his rights devolved on his legal heirs. According to the plaintiff, on the death of Kunhikoru, his rights devolved on defendants 1, 2, Rugmini and Karthiayani, the children of his deceased brother Kelu and on the death of Karthiayani, who died issueless, her right devolved only on her husband, the plaintiff. Plaintiff sought partition and separation of his share.
2. Defendants 3 and 4 remained absent and were set ex parte. Appellant in his written statement admitted that plaint schedule properties belonged to Kelu and Kunhikoru as per partition deed No. 1601/1930 and they were in joint possession and on the death of Kelu, his rights devolved on defendants 1 and 2 as they are members of Thiyya community of Malabar and only male children will inherit and daughters will not inherit to the estate. It was contended that Karthiayani and Rugmini are not members of the family of Kelu but members of their husband’s family and wife of Kunhikoru pre-deceased him. It was contended that when Kunhikoru died issueless, as per the custom prevailing among the Thiyya community the one half share due to Kunhikoru under Ext.A1 in the plaint schedule properties devolved on defendants 1 and 2 alone and Karthiayani and Rugmini did not inherit the properties and therefore the plaintiff is not entitled to claim any share. It was also contended that in any event husband of Karthiayani is not entitled to claim the share. It was further contended that O.S.668/1991 was filed for partition of the plaint schedule properties before Sub Court, Kozhikode and a preliminary decree was passed on 13.11.1995 allotting equal shares to defendants 1 and 2 and a final decree was also passed on 28.10.1998 and plaintiff and third defendant are not entitled to any share and the suit is only to be dismissed.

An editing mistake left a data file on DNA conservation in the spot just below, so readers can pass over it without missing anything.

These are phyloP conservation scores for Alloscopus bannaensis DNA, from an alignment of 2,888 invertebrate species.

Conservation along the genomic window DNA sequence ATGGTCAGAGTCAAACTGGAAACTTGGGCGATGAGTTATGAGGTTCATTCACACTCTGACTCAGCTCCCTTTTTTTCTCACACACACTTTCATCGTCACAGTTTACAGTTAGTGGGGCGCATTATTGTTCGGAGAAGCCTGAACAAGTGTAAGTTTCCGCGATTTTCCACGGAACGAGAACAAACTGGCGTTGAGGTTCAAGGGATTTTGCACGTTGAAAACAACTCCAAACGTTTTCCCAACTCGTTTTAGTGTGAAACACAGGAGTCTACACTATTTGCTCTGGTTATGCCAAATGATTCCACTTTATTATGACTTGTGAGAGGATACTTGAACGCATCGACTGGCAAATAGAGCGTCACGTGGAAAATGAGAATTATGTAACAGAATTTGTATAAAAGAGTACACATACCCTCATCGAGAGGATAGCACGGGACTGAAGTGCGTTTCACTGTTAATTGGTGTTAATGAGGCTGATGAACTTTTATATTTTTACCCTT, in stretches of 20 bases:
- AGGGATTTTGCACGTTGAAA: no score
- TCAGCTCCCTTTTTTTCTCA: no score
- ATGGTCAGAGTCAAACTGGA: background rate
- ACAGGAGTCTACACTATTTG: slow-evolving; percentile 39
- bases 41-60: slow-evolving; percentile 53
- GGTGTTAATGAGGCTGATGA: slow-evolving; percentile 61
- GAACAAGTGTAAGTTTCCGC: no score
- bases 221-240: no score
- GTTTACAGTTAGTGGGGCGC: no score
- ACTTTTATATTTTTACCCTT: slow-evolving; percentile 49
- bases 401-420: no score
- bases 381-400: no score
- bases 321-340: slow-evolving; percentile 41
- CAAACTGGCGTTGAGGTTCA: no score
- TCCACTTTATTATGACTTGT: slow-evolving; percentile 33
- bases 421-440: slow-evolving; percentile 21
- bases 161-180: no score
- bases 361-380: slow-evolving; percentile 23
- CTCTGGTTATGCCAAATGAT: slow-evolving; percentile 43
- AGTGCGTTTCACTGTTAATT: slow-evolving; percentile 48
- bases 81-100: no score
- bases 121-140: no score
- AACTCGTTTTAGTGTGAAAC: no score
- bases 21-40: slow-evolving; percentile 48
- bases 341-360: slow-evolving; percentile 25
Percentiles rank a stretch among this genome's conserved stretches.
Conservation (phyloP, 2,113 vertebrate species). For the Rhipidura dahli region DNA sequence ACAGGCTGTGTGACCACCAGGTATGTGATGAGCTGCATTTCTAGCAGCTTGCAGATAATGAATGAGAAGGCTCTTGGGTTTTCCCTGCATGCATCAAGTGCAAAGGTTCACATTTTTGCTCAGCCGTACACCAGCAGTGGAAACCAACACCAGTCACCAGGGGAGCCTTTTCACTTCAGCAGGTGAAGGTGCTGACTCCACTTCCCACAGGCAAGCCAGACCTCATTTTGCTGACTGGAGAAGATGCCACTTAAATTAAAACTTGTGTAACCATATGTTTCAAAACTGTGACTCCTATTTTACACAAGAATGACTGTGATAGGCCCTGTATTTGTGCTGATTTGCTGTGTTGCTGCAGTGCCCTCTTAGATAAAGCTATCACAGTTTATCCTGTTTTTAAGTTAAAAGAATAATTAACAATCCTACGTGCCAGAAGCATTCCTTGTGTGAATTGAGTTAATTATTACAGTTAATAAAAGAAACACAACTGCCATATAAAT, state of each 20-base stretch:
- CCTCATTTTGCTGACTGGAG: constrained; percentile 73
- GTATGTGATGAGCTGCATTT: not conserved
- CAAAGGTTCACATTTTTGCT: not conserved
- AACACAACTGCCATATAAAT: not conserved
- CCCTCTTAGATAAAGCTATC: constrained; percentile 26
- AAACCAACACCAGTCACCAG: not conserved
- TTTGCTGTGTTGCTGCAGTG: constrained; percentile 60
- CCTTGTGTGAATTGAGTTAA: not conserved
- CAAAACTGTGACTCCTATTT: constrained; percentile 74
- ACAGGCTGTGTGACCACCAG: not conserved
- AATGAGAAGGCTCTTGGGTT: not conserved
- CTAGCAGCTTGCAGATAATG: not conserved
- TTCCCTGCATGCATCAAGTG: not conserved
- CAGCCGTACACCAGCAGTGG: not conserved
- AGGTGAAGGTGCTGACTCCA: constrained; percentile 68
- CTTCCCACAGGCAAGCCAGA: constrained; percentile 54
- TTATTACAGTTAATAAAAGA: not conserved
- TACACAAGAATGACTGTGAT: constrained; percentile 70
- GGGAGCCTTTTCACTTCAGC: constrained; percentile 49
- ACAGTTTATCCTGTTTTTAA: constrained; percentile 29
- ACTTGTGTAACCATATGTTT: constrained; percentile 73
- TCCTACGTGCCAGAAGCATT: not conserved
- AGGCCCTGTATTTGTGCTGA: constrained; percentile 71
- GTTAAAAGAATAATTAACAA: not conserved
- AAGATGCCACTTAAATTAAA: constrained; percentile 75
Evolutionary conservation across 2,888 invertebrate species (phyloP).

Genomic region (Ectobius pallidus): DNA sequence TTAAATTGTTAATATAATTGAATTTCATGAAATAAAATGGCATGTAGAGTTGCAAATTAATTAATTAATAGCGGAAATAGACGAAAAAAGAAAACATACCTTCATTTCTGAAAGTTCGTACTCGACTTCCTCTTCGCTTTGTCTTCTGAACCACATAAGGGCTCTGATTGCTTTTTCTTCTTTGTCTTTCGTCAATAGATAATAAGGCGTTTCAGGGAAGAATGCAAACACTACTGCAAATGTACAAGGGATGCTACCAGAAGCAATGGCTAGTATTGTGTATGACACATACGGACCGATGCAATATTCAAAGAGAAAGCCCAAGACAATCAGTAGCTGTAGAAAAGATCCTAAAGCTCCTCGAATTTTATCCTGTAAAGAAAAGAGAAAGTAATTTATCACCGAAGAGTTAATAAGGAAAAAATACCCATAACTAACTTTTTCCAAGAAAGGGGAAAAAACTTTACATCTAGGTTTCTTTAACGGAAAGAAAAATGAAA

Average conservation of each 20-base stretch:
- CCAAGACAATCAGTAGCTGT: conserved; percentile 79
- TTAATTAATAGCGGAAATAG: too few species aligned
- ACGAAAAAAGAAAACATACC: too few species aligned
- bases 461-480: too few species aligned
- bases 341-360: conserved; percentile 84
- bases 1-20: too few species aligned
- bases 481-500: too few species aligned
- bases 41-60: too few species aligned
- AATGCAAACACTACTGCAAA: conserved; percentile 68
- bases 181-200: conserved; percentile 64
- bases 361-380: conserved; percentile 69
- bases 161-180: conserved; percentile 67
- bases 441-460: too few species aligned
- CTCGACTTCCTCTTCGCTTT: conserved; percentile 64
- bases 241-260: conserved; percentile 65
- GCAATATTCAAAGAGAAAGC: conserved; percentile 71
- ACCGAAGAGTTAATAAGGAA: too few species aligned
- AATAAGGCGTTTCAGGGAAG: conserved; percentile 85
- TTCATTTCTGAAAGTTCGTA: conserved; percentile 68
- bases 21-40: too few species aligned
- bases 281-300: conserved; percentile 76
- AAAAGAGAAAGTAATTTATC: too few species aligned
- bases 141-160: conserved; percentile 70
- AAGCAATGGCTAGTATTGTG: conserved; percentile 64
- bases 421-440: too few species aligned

3. Learned Munsiff on the evidence of PW1, DW1, Exts.A1 to A3, and B1 to B3 dismissed the suit holding that parties are governed by Mitakshara law and plaint schedule properties are admittedly ancestral property and under